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    The Cuban Market Mirage

    The Cuban Market Mirage
    BY JOSÉ R. CÁRDENASMAY 27, 2015 – 1:18 PM

    It’s a safe bet that neither Cy Tokmakjian or Stephen Purvis will be
    attending a Brookings Institution event next week on doing business in
    Cuba. Canadian and British businessmen, respectively, they each suffered
    through Kafkaesque ordeals in Cuba after they did just that, somehow
    running afoul of some regulation in Cuba’s opaque and arbitrary judicial
    system. After being imprisoned for months and robbed of their assets by
    the Castro government, they were finally released only after heavy
    diplomatic pressure by their governments.

    Indeed, of all the justifications for President Obama’s about-face on
    Cuba policy — that it will serve to moderate the Castro regime’s
    behavior, improve human rights, or that it will transform U.S.-Latin
    America relations — perhaps the biggest whopper in defense of the new
    policy is that Cuba’s bankrupt economy represents a gold mine for U.S.
    producers and investors.

    Thus, we are currently being treated to a succession of trade
    delegations, assorted junkets, and conferences — encouraged by the Obama
    administration — selling the American public on the notion that a U.S.
    economic windfall lies right around the corner.

    Commerce Secretary Penny Pritzker, who told the Miami Herald that she
    will lead a trade delegation as soon as relations are normalized and
    embassies are open, was quoted as saying, “Companies are already going.
    Google led a delegation. You’re seeing people going to visit. That’s
    because, as I said, there’s enormous excitement — excitement from the
    entrepreneurial community in Cuba and excitement here in the United
    States about that. I think they deserve our support.”

    However, if you look hard enough, not all U.S. officials are so
    sanguine. Pritzker’s own undersecretary for international trade, Stefan
    Selig, told the Washington Post, “We are embarking on a process that is
    complicated. We should remember Cuba is a small country, and a poor
    country. I don’t think we should be overly excited about the near-term
    economic prospects.” U.S. Department of Agriculture under secretary
    Michael Scuse recently cautioned an eager Senate panel that it was
    important not to “minimize the obstacles” in Cuba, such as the country’s
    limited purchasing power and its widespread market underdevelopment.

    How could it be any other way? The reality of Cuba is that five decades
    of centralized political and economic control have impoverished the
    island both materially and spiritually. And the prospects are hardly
    uplifting. The dead hand of the regime still controls nearly 100 percent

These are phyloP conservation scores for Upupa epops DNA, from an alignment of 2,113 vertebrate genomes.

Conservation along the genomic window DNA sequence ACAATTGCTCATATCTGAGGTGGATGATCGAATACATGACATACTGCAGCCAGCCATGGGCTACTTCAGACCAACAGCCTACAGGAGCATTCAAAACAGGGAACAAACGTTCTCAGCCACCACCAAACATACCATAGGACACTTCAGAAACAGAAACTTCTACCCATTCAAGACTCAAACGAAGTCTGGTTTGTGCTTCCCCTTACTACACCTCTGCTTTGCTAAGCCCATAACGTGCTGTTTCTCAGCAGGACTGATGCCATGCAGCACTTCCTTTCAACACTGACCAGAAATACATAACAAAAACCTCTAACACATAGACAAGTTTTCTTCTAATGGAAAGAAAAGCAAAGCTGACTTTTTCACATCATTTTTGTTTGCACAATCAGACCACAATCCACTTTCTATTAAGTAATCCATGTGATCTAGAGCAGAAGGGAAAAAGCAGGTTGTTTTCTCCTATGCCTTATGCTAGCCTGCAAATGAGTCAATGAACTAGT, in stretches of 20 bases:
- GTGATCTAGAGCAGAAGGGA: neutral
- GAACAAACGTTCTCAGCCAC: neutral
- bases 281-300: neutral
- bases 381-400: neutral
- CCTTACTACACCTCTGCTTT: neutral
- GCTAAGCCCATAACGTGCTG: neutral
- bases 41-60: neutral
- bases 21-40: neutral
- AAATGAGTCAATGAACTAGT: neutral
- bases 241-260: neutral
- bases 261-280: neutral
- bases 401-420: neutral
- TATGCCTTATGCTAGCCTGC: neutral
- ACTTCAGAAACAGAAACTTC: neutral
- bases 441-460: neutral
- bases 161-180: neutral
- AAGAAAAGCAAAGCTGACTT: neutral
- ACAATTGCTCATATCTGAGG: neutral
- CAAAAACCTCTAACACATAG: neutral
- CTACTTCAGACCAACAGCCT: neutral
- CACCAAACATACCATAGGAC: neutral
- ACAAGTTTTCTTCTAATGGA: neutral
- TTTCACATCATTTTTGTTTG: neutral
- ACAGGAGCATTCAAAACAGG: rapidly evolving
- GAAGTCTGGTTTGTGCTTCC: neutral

of economic activity and, to the extent there is any semblance of
    reform, it exists only at the margins.

    For anyone eyeing Cuba from abroad, the Castro government lacks hard
    currency and infrastructure, has an abysmal credit rating, and restricts
    internet use. As one experienced foreigner points out, “Your state
    partner is also the supplier, the employer of your staff, the buyer, the
    regulating authority and the entity that taxes you. So it’s a complex
    place to enter into a normal business transaction.”

    Pedro Freyre, a partner at the law firm Akerman who knows Cuba told
    Politico that, “While I think that the business community recognizes
    Cuba’s potential, there’s also the reality that Cuba is bankrupt. Cuba
    is grossly in need of investment … but they don’t have a philosophy,
    don’t have the legal infrastructure to support any kind of mid-level to
    even higher-level industry.” According to John Kavulich, president of
    the U.S.-Cuba Trade and Economic Council, “This is not Dubai just 90
    miles south of the U.S., saying, ‘Please sell us your products.’”

    To say trading with Cuba involves personal and financial risk is a gross
    understatement, as the ordeals of Tokmakjian and Purvis attest. Don’t
    look for or expect transparency, legal guarantees, and predictability —
    none of which the Cuban government is capable of providing. And don’t
    look for a local economy that rewards innovation, risk taking, or hard
    work. That’s the Cuban economic reality and no amount of irrational
    exuberance and ideological cheerleading changes those facts.

    It is clear by now that Obama’s reversal of five decades of isolating
    the Castro regime rests on little else than hope; hope that just doing
    something different could translate into something good developing
    organically sometime in the future. But hope is a pretty thin reed on
    which to base a policy under such scrutiny, and that means sexing up its
    about-face on Cuba by convincing people that there really are immediate
    and tangible benefits to it — and that means selling the notion that
    bankrupt Cuba is like an overripe mango waiting to plucked by American

    Source: The Cuban Market Mirage | Foreign Policy –